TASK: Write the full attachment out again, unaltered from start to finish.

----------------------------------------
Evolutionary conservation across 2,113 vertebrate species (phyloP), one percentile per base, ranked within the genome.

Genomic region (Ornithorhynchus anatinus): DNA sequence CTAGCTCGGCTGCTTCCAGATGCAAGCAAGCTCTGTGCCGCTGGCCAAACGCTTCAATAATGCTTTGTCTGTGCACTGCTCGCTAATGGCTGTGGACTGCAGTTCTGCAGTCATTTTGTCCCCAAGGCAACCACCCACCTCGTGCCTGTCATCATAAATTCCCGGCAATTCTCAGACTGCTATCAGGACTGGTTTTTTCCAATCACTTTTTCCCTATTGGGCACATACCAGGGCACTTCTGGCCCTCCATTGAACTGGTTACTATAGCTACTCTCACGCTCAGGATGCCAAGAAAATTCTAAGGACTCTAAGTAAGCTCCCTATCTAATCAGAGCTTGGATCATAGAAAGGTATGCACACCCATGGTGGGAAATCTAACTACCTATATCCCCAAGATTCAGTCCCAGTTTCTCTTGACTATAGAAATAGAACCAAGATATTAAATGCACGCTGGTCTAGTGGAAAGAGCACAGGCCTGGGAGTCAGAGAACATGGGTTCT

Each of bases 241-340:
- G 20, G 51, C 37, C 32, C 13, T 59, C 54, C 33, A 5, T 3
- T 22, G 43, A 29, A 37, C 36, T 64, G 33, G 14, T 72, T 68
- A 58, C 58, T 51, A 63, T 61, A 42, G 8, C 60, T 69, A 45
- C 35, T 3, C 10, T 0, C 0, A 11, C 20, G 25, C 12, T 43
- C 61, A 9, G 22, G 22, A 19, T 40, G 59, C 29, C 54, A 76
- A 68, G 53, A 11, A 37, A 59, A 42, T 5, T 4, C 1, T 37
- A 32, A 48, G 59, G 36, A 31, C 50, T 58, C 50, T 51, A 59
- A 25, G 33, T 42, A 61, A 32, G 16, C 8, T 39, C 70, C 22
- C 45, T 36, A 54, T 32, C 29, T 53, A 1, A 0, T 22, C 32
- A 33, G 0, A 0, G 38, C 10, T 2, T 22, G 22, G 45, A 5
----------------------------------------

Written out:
Evolutionary conservation across 2,113 vertebrate species (phyloP), one percentile per base, ranked within the genome.

Genomic region (Ornithorhynchus anatinus): DNA sequence CTAGCTCGGCTGCTTCCAGATGCAAGCAAGCTCTGTGCCGCTGGCCAAACGCTTCAATAATGCTTTGTCTGTGCACTGCTCGCTAATGGCTGTGGACTGCAGTTCTGCAGTCATTTTGTCCCCAAGGCAACCACCCACCTCGTGCCTGTCATCATAAATTCCCGGCAATTCTCAGACTGCTATCAGGACTGGTTTTTTCCAATCACTTTTTCCCTATTGGGCACATACCAGGGCACTTCTGGCCCTCCATTGAACTGGTTACTATAGCTACTCTCACGCTCAGGATGCCAAGAAAATTCTAAGGACTCTAAGTAAGCTCCCTATCTAATCAGAGCTTGGATCATAGAAAGGTATGCACACCCATGGTGGGAAATCTAACTACCTATATCCCCAAGATTCAGTCCCAGTTTCTCTTGACTATAGAAATAGAACCAAGATATTAAATGCACGCTGGTCTAGTGGAAAGAGCACAGGCCTGGGAGTCAGAGAACATGGGTTCT

Each of bases 241-340:
- G 20, G 51, C 37, C 32, C 13, T 59, C 54, C 33, A 5, T 3
- T 22, G 43, A 29, A 37, C 36, T 64, G 33, G 14, T 72, T 68
- A 58, C 58, T 51, A 63, T 61, A 42, G 8, C 60, T 69, A 45
- C 35, T 3, C 10, T 0, C 0, A 11, C 20, G 25, C 12, T 43
- C 61, A 9, G 22, G 22, A 19, T 40, G 59, C 29, C 54, A 76
- A 68, G 53, A 11, A 37, A 59, A 42, T 5, T 4, C 1, T 37
- A 32, A 48, G 59, G 36, A 31, C 50, T 58, C 50, T 51, A 59
- A 25, G 33, T 42, A 61, A 32, G 16, C 8, T 39, C 70, C 22
- C 45, T 36, A 54, T 32, C 29, T 53, A 1, A 0, T 22, C 32
- A 33, G 0, A 0, G 38, C 10, T 2, T 22, G 22, G 45, A 5